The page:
LOT 138

Emily Carr
BCSFA CGP
1871 - 1945
Canadian

Autumn Woods
oil on paper on board, circa 1935
signed and on verso titled and inscribed "No. 22 $50" on the artist's label
24 x 35 3/4 in 61 x 90.8 cm

Estimate: $150,000 - $250,000

Sold for: $222,300

Preview at: Heffel Vancouver

PROVENANCE
Acquired directly from the Artist
By descent to a Private Collection, Vancouver
Sold sale of Fine Canadian Art, Heffel Fine Art Auction House, May 9, 2001, lot 252
Private Collection, USA

LITERATURE
Doris Shadbolt, The Art of Emily Carr, 1979, a similar oil on paper entitled Laughing Forest reproduced page 157
Emily Carr, Hundreds and Thousands, The Journals of Emily Carr, 2006, page 265


Emily Carr’s practice of using diluted oil paints to sketch on paper was initially adopted as a replacement method for her watercolour sketches, since she found that a heavier, more opaque pigment was needed to convey the visual force she wished to capture. By the early 1930s, she was fully engaged with the sensory energy that she saw in the sea, sky and forest, and watercolour was simply insufficient. She began to use thinned oils and large sheets of manila paper around 1931, and soon realized that these works had a completeness of expression that did not always need further exploration through a studio version of the work. She had always sought to capture the moment of inspiration in her art, and this rapid-fire method of execution put this moment within her artistic grasp. Carr declared, “What I am after is out there in the woods – even the sketches to me are canned food. I like it fresh. Carry it right home and use it.”
Carr deeply believed in the idea of conveying the spiritual in these landscapes. In January of 1934, she attended the lectures of Raja Singh, a Christian Hindu and associate of Mahatma Ghandi who was lecturing in Victoria. His blend of Hindu and Christian beliefs aligned with Carr’s foundational Christianity and love of the natural world, and seemed to her a perfect balance. Carr felt that God was alive in all parts of nature, and this affirmation of her God-of-the-woods seemed to breathe a sense of spiritual freedom into her work. In Autumn Woods, there is a unity of form and rhythm that brings the scene alive – we see one vibrating, quivering, breathing flow of life rather than distinct trees, rock forms, or windswept grasses. The work is full of the light and movement that was now possible for her to capture with an oily, slick and rapidly moving brush. Carr was skilled at using the negative space and the warm colour of the manila paper – which this work in particular preserves – as an earthy, supportive part of her palette. With the freedom of her camper van and this new method, she took long sketching trips in the summer and fall months which she felt were successful and rewarding. She would choose a spot, set herself up and then wait (usually while having a cigarette) for the moment of inspiration. When Carr’s awareness had sharpened, she would begin to see “themes everywhere, something sublime, something ridiculous, or joyous, or calm, or mysterious. Tender youthfulness laughing at gnarled oldness. Moss and ferns, and leaves and twigs, light and air, depth and colour chattering, dancing a mad joy-dance, but only apparently tied up in stillness and silence. You must be still in order to hear and see.” For a painter who thought this way, who responded to nature in this deeply felt emotive manner, using the method of oil on paper must have felt like learning to speak the language of the forest. Autumn Woods is an extremely fine example of her success with this method. It is both finished and fresh, a skilled blend of completion and spontaneity.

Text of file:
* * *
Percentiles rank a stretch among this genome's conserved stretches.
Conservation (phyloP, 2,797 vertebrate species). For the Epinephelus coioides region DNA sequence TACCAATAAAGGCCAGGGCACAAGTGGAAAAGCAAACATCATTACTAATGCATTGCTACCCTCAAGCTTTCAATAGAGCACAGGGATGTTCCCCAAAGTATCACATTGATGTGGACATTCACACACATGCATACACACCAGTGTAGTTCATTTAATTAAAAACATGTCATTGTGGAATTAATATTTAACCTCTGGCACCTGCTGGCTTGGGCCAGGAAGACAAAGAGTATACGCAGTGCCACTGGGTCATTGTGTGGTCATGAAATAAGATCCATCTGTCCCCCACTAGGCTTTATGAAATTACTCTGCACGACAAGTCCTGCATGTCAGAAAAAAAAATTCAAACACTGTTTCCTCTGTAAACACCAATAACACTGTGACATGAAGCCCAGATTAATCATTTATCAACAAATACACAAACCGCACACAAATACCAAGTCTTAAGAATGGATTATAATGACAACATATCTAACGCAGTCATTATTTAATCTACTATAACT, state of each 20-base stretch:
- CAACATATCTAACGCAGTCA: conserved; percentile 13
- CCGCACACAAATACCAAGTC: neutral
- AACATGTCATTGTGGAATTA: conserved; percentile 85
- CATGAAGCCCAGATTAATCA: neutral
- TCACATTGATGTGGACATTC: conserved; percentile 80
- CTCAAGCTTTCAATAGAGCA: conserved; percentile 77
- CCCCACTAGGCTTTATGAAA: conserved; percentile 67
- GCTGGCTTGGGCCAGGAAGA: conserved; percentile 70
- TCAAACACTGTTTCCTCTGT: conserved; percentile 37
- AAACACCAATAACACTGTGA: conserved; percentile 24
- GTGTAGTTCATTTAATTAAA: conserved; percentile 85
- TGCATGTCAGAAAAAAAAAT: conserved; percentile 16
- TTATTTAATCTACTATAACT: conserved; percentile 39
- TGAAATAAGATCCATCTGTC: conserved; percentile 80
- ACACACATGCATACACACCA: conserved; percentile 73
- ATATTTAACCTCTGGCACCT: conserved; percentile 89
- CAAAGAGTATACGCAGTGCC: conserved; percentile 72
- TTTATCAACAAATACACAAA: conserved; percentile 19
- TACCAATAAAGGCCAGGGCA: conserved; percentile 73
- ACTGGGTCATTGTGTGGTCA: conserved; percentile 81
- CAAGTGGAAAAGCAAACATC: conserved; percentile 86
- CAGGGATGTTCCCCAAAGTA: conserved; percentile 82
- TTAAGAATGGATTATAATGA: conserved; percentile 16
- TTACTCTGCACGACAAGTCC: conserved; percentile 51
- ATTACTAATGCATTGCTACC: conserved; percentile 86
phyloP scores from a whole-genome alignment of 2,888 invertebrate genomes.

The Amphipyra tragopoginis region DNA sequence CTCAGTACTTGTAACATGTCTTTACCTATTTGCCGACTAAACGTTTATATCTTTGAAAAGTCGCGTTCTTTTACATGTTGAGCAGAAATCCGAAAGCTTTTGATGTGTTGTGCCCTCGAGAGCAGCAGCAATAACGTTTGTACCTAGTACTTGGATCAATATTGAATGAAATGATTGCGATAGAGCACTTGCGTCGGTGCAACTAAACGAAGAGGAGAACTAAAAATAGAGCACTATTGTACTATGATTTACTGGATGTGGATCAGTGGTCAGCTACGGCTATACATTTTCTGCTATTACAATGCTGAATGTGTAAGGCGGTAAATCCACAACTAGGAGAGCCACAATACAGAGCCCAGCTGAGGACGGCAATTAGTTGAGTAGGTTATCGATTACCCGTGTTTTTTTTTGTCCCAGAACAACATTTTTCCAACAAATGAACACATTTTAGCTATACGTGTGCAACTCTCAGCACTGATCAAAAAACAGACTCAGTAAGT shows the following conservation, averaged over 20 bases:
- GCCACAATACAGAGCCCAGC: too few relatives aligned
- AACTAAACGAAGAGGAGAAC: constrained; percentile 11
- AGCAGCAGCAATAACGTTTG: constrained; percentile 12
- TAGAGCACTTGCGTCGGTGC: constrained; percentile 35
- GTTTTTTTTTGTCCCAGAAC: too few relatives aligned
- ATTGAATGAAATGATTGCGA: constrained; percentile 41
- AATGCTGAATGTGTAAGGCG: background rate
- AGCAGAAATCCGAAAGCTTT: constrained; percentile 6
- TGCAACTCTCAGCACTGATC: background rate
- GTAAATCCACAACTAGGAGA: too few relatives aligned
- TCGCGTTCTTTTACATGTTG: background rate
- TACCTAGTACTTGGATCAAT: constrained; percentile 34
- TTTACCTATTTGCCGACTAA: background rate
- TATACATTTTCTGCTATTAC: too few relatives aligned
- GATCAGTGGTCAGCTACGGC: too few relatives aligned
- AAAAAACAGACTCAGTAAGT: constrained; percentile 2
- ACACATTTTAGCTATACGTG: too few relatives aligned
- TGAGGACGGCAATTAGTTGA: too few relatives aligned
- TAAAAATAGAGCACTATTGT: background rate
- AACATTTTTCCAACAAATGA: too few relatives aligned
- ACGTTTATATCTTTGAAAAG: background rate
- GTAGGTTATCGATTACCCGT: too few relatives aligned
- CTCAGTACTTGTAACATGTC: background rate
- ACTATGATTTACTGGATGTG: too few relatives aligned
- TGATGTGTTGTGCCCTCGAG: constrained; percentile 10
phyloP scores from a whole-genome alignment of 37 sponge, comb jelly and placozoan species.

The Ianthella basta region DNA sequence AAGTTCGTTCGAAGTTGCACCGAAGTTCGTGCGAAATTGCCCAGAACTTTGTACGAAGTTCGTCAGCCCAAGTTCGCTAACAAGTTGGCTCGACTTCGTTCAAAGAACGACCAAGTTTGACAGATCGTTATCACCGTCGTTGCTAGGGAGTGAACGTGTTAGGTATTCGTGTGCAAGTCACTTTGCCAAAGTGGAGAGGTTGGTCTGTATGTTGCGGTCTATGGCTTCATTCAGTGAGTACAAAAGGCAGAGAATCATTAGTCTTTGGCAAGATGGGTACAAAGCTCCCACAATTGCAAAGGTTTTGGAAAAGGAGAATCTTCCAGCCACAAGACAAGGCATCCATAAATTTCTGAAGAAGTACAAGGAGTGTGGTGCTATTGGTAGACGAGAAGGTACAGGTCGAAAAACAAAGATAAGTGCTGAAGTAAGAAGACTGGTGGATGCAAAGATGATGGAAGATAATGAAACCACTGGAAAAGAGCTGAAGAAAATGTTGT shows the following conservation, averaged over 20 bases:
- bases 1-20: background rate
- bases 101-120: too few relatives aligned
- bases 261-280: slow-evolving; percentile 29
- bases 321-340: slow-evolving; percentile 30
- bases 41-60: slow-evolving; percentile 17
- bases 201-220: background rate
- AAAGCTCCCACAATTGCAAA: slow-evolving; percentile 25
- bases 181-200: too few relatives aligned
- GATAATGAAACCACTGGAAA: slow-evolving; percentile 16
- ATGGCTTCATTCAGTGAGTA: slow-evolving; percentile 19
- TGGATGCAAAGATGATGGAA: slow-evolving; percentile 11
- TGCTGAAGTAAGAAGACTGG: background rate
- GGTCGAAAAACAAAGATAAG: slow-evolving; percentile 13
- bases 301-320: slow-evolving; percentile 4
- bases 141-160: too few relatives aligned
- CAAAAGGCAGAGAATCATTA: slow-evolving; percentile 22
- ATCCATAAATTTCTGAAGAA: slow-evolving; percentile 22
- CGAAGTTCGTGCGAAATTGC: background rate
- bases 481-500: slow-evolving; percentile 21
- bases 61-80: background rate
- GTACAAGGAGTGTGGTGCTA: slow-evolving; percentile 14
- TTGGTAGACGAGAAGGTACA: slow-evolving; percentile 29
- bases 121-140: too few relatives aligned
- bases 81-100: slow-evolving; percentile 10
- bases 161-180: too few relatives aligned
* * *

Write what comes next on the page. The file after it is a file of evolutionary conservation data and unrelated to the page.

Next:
Estimate: $150,000 - $250,000

All prices are in Canadian Dollars


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